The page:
The grand jury considering whether to charge a Ferguson police officer who shot and killed Michael Brown, 19, has received an extension in their deliberations.  They get until January 7th to decide if there is probable cause to charge the police officer.  Officer Darren Wilson shot and killed Brown on August 9th.

“We are basically just beginning,” Edward Magee, a spokesman for St. Louis County Prosecutor Robert McCulloch, told the media.

The St. Louis Police Department as well as the prosecutor’s office and the FBI are conducting investigations. Media legal experts believe that Wilson will not face murder charges, but could face manslaughter charges.  Prosecutors have opted to take an unusual approach to the controversial case that sparked protests around the county.  Prosecutors are not waiting for police to close their investigation, instead they are presenting evidence as they receive it.  This could account for the need to extend the jury investigation. The grand jury began hearing evidence on August 20th.

McCulloch, who has been the county prosecutor for more than 20 years, has been accused of possible bias due to his professional and personal history.  His critics say that his father, a white police officer, was shot and killed by an African American man, which could affect his ability to be fair.  In addition, McCullouch has presented 4 cases of fatal police shootings to grand jurors and no officers have been indicted. Protestors and activists have requested that a special prosecutor be named to replace him, but McCulloch has refused to step aside.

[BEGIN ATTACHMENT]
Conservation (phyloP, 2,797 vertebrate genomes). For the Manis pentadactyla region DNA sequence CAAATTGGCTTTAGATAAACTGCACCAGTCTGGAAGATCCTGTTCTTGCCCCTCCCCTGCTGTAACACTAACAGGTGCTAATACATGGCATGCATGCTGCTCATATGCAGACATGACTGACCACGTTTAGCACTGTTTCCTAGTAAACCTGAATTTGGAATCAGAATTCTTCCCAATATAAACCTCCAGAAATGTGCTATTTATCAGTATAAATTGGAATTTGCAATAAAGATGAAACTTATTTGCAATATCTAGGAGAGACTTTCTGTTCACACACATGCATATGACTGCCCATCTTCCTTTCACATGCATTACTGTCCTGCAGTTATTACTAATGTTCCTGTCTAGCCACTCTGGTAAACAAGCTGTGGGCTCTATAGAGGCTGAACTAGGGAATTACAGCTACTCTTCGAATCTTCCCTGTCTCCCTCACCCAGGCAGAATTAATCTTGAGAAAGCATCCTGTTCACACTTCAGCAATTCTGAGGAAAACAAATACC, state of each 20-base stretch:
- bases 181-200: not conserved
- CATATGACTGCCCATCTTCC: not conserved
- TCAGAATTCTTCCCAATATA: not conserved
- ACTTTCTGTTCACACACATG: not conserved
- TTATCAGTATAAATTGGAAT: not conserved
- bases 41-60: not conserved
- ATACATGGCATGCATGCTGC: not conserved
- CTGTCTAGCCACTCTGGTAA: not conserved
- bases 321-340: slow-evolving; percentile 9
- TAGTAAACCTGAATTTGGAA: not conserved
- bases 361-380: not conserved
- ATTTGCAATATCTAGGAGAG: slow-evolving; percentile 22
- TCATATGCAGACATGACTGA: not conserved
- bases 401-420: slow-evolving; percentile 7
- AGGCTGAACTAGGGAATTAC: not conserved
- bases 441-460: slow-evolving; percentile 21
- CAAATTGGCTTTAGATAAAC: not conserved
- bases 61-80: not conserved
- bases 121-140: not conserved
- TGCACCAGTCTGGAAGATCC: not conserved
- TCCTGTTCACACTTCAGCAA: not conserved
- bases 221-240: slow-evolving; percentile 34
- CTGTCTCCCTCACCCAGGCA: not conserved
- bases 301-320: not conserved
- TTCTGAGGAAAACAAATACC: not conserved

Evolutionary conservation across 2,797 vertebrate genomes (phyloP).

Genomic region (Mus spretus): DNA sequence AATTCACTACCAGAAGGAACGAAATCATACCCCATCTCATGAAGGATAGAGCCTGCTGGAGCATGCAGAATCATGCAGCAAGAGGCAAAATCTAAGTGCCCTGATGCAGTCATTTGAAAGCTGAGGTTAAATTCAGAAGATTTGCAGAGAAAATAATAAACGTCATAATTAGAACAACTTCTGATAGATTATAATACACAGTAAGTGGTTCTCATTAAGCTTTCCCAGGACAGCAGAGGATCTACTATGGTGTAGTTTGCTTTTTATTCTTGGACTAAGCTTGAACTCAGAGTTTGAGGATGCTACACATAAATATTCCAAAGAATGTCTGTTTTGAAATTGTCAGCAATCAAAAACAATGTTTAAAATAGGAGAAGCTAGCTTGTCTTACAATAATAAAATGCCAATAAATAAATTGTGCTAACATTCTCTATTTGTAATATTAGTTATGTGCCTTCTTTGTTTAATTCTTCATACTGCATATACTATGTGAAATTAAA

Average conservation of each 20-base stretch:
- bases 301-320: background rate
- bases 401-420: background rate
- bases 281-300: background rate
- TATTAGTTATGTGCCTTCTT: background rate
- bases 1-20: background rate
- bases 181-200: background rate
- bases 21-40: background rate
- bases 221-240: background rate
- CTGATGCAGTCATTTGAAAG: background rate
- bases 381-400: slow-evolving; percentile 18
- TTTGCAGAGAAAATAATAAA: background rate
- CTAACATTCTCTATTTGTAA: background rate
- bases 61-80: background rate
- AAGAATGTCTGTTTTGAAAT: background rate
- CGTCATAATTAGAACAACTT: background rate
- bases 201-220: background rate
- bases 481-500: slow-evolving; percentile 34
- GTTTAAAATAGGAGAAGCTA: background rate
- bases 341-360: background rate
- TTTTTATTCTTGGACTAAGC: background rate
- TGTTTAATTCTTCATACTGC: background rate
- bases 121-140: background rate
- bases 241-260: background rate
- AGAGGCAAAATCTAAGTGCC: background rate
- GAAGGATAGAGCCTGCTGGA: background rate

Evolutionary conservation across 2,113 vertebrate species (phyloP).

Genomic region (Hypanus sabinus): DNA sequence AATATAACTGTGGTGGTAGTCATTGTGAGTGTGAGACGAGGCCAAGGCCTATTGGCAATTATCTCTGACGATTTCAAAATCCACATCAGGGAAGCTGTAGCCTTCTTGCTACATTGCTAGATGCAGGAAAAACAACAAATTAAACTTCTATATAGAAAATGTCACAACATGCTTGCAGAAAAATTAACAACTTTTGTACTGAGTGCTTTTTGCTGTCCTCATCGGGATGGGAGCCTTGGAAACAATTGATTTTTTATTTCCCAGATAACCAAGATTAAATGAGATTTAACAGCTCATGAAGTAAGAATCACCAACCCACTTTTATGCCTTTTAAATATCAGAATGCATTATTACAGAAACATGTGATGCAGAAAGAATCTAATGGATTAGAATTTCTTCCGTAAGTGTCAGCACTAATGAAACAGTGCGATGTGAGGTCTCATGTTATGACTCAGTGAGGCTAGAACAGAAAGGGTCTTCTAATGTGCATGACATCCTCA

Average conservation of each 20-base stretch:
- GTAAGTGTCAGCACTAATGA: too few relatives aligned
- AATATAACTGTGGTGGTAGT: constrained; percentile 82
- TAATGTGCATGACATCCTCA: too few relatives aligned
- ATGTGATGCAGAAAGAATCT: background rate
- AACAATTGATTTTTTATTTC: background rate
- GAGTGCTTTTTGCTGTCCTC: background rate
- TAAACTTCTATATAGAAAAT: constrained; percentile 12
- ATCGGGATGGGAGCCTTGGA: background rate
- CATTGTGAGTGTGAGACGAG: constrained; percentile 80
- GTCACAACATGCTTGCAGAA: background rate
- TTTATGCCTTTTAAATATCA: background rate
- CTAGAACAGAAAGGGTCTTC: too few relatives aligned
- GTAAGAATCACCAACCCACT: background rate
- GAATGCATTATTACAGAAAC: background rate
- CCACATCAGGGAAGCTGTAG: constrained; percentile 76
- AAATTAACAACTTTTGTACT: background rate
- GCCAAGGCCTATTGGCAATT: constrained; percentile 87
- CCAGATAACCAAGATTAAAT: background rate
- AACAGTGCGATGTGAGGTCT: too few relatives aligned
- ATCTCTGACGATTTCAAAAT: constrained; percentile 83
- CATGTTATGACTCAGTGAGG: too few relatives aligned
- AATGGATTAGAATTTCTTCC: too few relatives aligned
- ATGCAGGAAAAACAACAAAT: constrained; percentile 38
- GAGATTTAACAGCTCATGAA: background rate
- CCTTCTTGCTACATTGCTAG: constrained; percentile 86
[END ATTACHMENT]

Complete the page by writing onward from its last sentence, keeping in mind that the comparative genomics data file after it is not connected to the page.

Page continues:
A local newspaper has reported that Officer Wilson testified for about 4 hours Wednesday.

Under Missouri law, authorities could have just indicted Wilson themselves without a grand jury, but prosecutors opted to use the grand jury to decide.  The grand jury can decide not to indict Wilson.  Twelve grand jurors, in this case, 7 men and 5 women, will decide whether there is probable cause.  The decision does not need to be unanimous.  Only 9 jurors are needed to indict.  Grand jury proceedings are almost always sealed.  The defense is never allowed to present anything to the grand jury.  However, in some cases, such as this one, a possible defendant does have the chance to testify, but they are not required to.

“Usually an accused will not be invited to testify,” Neil Bruntrager, a criminal defense lawyer and general counsel for the St. Louis Police Officer Association, told CNN, “But I would expect, in a case like this, that an invitation would be extended.”

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